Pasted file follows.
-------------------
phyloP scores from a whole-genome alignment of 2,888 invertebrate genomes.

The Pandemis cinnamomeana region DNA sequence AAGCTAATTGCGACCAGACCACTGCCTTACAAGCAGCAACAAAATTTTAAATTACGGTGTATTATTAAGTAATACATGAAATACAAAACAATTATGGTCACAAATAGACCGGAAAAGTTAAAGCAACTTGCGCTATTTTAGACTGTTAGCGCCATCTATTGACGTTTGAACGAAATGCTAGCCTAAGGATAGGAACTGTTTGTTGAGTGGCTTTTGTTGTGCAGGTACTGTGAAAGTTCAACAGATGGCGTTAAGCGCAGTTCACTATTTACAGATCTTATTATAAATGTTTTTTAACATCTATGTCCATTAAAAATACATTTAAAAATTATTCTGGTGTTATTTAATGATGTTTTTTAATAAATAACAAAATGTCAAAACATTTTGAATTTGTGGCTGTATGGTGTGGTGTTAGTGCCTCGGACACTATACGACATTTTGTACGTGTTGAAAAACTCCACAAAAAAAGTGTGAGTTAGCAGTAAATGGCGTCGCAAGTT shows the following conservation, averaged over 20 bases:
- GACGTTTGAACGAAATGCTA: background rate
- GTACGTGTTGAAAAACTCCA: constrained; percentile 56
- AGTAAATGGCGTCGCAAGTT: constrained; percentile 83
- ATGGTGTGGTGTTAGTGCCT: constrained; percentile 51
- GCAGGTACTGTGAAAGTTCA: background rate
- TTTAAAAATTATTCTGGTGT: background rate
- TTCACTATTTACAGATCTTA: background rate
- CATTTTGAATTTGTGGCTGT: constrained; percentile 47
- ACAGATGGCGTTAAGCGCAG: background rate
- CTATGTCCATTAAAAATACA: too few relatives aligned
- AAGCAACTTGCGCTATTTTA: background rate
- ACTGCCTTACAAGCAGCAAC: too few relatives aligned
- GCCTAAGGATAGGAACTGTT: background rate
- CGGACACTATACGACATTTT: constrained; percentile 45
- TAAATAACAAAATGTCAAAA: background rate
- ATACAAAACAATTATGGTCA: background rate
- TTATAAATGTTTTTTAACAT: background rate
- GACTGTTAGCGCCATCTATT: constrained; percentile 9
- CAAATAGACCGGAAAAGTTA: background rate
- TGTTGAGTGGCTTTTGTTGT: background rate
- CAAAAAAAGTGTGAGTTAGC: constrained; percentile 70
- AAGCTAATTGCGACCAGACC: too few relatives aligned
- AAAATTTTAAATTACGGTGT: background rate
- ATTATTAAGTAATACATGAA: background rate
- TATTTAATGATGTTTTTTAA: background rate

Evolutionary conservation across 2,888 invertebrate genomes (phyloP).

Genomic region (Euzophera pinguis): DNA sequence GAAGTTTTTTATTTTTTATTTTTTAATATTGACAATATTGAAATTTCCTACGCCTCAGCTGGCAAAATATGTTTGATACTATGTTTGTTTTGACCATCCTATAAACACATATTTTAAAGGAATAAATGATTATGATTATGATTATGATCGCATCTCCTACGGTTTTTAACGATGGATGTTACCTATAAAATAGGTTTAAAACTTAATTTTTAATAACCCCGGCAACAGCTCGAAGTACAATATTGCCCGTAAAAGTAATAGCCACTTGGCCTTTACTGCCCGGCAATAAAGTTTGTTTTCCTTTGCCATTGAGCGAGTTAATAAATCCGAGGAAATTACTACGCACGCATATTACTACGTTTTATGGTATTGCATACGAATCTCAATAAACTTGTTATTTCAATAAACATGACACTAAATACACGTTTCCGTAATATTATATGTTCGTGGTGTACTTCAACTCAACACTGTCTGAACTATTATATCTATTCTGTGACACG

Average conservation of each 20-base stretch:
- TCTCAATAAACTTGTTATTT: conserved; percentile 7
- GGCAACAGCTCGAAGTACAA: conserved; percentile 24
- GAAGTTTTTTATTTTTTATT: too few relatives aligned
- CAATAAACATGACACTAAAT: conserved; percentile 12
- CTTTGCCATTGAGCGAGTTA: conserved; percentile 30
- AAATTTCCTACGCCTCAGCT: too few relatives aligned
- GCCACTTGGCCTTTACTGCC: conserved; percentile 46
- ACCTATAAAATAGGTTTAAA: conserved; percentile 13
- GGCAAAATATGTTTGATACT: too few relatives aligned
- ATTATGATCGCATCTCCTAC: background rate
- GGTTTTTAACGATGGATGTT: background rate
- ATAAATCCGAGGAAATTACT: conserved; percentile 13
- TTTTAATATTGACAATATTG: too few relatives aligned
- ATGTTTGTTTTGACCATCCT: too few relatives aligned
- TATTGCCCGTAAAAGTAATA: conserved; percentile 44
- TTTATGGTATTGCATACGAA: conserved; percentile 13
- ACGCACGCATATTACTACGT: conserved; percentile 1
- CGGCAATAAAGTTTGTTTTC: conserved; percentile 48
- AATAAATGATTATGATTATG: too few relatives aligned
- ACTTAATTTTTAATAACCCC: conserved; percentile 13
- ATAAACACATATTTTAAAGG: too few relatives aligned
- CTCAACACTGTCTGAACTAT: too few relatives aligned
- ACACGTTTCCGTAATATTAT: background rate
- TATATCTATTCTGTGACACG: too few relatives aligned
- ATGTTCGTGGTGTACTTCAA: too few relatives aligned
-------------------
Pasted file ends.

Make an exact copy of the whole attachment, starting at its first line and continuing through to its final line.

phyloP scores from a whole-genome alignment of 2,888 invertebrate genomes.

The Pandemis cinnamomeana region DNA sequence AAGCTAATTGCGACCAGACCACTGCCTTACAAGCAGCAACAAAATTTTAAATTACGGTGTATTATTAAGTAATACATGAAATACAAAACAATTATGGTCACAAATAGACCGGAAAAGTTAAAGCAACTTGCGCTATTTTAGACTGTTAGCGCCATCTATTGACGTTTGAACGAAATGCTAGCCTAAGGATAGGAACTGTTTGTTGAGTGGCTTTTGTTGTGCAGGTACTGTGAAAGTTCAACAGATGGCGTTAAGCGCAGTTCACTATTTACAGATCTTATTATAAATGTTTTTTAACATCTATGTCCATTAAAAATACATTTAAAAATTATTCTGGTGTTATTTAATGATGTTTTTTAATAAATAACAAAATGTCAAAACATTTTGAATTTGTGGCTGTATGGTGTGGTGTTAGTGCCTCGGACACTATACGACATTTTGTACGTGTTGAAAAACTCCACAAAAAAAGTGTGAGTTAGCAGTAAATGGCGTCGCAAGTT shows the following conservation, averaged over 20 bases:
- GACGTTTGAACGAAATGCTA: background rate
- GTACGTGTTGAAAAACTCCA: constrained; percentile 56
- AGTAAATGGCGTCGCAAGTT: constrained; percentile 83
- ATGGTGTGGTGTTAGTGCCT: constrained; percentile 51
- GCAGGTACTGTGAAAGTTCA: background rate
- TTTAAAAATTATTCTGGTGT: background rate
- TTCACTATTTACAGATCTTA: background rate
- CATTTTGAATTTGTGGCTGT: constrained; percentile 47
- ACAGATGGCGTTAAGCGCAG: background rate
- CTATGTCCATTAAAAATACA: too few relatives aligned
- AAGCAACTTGCGCTATTTTA: background rate
- ACTGCCTTACAAGCAGCAAC: too few relatives aligned
- GCCTAAGGATAGGAACTGTT: background rate
- CGGACACTATACGACATTTT: constrained; percentile 45
- TAAATAACAAAATGTCAAAA: background rate
- ATACAAAACAATTATGGTCA: background rate
- TTATAAATGTTTTTTAACAT: background rate
- GACTGTTAGCGCCATCTATT: constrained; percentile 9
- CAAATAGACCGGAAAAGTTA: background rate
- TGTTGAGTGGCTTTTGTTGT: background rate
- CAAAAAAAGTGTGAGTTAGC: constrained; percentile 70
- AAGCTAATTGCGACCAGACC: too few relatives aligned
- AAAATTTTAAATTACGGTGT: background rate
- ATTATTAAGTAATACATGAA: background rate
- TATTTAATGATGTTTTTTAA: background rate

Evolutionary conservation across 2,888 invertebrate genomes (phyloP).

Genomic region (Euzophera pinguis): DNA sequence GAAGTTTTTTATTTTTTATTTTTTAATATTGACAATATTGAAATTTCCTACGCCTCAGCTGGCAAAATATGTTTGATACTATGTTTGTTTTGACCATCCTATAAACACATATTTTAAAGGAATAAATGATTATGATTATGATTATGATCGCATCTCCTACGGTTTTTAACGATGGATGTTACCTATAAAATAGGTTTAAAACTTAATTTTTAATAACCCCGGCAACAGCTCGAAGTACAATATTGCCCGTAAAAGTAATAGCCACTTGGCCTTTACTGCCCGGCAATAAAGTTTGTTTTCCTTTGCCATTGAGCGAGTTAATAAATCCGAGGAAATTACTACGCACGCATATTACTACGTTTTATGGTATTGCATACGAATCTCAATAAACTTGTTATTTCAATAAACATGACACTAAATACACGTTTCCGTAATATTATATGTTCGTGGTGTACTTCAACTCAACACTGTCTGAACTATTATATCTATTCTGTGACACG

Average conservation of each 20-base stretch:
- TCTCAATAAACTTGTTATTT: conserved; percentile 7
- GGCAACAGCTCGAAGTACAA: conserved; percentile 24
- GAAGTTTTTTATTTTTTATT: too few relatives aligned
- CAATAAACATGACACTAAAT: conserved; percentile 12
- CTTTGCCATTGAGCGAGTTA: conserved; percentile 30
- AAATTTCCTACGCCTCAGCT: too few relatives aligned
- GCCACTTGGCCTTTACTGCC: conserved; percentile 46
- ACCTATAAAATAGGTTTAAA: conserved; percentile 13
- GGCAAAATATGTTTGATACT: too few relatives aligned
- ATTATGATCGCATCTCCTAC: background rate
- GGTTTTTAACGATGGATGTT: background rate
- ATAAATCCGAGGAAATTACT: conserved; percentile 13
- TTTTAATATTGACAATATTG: too few relatives aligned
- ATGTTTGTTTTGACCATCCT: too few relatives aligned
- TATTGCCCGTAAAAGTAATA: conserved; percentile 44
- TTTATGGTATTGCATACGAA: conserved; percentile 13
- ACGCACGCATATTACTACGT: conserved; percentile 1
- CGGCAATAAAGTTTGTTTTC: conserved; percentile 48
- AATAAATGATTATGATTATG: too few relatives aligned
- ACTTAATTTTTAATAACCCC: conserved; percentile 13
- ATAAACACATATTTTAAAGG: too few relatives aligned
- CTCAACACTGTCTGAACTAT: too few relatives aligned
- ACACGTTTCCGTAATATTAT: background rate
- TATATCTATTCTGTGACACG: too few relatives aligned
- ATGTTCGTGGTGTACTTCAA: too few relatives aligned